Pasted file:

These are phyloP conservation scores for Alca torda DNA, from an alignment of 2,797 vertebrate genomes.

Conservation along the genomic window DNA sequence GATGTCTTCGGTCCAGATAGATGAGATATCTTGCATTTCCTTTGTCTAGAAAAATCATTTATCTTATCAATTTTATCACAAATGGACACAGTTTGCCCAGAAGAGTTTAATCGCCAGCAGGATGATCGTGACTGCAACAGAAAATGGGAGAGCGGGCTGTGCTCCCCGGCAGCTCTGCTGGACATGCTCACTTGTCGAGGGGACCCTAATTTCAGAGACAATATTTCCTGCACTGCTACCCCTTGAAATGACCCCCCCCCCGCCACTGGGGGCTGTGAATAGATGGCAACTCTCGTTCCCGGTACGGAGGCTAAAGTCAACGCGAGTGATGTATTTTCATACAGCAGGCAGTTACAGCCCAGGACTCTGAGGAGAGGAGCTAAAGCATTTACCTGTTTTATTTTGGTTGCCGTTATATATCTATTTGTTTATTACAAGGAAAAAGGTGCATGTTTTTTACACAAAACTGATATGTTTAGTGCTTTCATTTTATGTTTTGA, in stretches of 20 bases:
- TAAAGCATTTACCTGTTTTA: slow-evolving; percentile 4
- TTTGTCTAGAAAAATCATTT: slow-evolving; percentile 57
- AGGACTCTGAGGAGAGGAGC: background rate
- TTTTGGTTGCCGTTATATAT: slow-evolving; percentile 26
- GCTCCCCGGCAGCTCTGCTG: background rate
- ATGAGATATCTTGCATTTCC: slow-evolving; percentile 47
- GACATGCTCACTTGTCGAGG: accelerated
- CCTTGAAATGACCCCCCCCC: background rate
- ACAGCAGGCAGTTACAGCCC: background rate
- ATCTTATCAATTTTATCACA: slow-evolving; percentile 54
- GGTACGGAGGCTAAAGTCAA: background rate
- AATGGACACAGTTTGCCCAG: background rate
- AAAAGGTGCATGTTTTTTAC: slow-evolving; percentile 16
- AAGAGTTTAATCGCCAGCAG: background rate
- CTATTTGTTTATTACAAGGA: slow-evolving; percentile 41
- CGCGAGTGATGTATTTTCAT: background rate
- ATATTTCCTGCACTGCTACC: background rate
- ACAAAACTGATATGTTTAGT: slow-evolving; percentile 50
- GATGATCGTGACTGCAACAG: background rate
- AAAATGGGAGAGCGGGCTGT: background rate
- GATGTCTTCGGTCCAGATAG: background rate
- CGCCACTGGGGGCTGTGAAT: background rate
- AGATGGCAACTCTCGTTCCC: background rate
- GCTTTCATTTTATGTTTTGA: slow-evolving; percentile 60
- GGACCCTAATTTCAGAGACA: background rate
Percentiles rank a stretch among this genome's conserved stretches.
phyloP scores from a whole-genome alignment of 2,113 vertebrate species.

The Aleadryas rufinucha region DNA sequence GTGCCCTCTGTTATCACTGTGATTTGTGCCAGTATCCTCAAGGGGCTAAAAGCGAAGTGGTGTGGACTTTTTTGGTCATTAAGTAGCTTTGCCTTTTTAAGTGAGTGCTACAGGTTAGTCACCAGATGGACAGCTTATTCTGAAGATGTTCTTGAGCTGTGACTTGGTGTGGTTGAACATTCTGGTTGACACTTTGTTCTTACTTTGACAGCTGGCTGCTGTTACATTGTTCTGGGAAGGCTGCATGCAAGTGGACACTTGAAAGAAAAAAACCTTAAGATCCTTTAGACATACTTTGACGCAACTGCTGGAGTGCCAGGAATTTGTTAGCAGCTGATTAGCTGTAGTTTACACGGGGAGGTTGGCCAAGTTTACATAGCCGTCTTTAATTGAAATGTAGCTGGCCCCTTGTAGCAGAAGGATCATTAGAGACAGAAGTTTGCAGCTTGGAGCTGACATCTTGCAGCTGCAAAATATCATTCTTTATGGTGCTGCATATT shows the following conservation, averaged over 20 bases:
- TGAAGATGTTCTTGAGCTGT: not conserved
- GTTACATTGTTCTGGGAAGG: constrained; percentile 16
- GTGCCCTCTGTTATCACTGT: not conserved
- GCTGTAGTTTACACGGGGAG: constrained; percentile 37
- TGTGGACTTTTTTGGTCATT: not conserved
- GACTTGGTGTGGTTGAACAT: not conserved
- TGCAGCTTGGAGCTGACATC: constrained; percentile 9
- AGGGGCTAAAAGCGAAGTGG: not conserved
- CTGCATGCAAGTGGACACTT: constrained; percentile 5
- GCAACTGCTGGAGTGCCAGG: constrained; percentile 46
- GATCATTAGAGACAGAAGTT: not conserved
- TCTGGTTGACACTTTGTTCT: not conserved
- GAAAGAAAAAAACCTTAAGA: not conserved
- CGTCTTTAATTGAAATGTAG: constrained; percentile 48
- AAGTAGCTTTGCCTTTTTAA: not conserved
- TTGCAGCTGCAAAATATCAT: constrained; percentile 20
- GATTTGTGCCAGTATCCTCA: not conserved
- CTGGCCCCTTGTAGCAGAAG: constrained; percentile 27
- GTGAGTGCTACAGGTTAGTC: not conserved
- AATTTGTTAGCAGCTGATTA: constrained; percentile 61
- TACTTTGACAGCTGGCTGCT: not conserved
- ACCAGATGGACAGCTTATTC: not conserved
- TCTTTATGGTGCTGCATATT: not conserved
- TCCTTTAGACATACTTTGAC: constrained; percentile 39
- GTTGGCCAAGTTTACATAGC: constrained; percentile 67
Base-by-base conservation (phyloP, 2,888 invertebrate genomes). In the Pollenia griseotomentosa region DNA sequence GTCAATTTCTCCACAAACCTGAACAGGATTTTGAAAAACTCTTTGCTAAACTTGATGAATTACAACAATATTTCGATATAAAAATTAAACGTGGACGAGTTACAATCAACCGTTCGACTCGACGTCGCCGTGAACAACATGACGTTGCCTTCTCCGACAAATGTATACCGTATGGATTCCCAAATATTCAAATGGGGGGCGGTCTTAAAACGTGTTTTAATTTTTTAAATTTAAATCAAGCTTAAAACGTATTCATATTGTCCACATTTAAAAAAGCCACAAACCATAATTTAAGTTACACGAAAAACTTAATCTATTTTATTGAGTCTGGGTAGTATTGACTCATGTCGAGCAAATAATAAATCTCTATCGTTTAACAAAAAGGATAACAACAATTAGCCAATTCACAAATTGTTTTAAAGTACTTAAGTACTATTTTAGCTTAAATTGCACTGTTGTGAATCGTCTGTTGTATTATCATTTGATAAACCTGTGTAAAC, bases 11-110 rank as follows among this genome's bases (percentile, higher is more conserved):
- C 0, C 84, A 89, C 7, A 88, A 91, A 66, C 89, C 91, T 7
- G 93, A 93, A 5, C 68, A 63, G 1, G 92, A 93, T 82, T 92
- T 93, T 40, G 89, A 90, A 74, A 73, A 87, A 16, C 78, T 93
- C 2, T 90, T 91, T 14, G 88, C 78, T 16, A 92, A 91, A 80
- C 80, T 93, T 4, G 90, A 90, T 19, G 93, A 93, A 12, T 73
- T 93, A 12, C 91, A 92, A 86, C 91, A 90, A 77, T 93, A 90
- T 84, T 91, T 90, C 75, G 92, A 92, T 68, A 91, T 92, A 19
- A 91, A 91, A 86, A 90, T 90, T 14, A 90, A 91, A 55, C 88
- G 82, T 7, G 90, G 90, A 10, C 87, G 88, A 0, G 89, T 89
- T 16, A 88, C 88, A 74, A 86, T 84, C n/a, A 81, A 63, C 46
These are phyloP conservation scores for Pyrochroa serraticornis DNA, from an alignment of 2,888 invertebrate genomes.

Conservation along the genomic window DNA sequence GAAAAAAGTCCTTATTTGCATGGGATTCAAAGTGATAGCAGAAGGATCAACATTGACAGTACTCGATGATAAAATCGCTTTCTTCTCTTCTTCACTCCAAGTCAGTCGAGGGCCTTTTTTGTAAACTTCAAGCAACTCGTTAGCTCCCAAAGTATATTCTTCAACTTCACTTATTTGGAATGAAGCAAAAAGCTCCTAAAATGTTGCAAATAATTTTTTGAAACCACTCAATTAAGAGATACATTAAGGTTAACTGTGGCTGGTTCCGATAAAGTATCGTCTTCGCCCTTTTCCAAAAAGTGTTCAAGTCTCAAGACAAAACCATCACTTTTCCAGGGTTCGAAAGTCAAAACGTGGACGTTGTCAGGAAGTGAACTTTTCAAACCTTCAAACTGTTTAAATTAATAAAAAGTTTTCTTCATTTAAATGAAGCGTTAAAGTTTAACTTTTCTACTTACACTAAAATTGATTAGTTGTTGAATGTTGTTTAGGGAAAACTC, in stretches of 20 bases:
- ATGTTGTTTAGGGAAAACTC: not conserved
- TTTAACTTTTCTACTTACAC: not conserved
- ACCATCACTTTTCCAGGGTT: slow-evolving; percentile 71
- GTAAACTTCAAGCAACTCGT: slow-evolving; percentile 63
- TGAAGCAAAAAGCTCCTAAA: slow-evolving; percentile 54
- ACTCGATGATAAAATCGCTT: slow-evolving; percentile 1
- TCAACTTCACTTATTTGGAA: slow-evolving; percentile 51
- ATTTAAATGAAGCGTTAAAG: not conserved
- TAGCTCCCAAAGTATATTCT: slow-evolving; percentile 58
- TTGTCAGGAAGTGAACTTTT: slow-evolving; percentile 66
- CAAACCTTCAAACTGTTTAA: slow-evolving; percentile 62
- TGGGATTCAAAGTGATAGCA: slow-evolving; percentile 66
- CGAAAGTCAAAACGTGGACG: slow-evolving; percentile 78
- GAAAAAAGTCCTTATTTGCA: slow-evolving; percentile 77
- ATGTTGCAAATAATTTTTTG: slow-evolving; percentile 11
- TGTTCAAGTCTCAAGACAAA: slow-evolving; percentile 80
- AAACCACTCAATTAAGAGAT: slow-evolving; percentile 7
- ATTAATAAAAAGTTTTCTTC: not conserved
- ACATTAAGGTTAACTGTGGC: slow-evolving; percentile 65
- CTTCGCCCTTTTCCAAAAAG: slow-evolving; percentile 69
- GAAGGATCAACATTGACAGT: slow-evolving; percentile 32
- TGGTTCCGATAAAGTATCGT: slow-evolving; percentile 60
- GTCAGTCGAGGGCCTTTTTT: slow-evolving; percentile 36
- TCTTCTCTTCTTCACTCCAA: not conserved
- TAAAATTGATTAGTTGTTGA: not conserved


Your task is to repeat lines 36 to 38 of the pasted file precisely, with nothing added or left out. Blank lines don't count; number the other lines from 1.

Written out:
- GACTTGGTGTGGTTGAACAT: not conserved
- TGCAGCTTGGAGCTGACATC: constrained; percentile 9
- AGGGGCTAAAAGCGAAGTGG: not conserved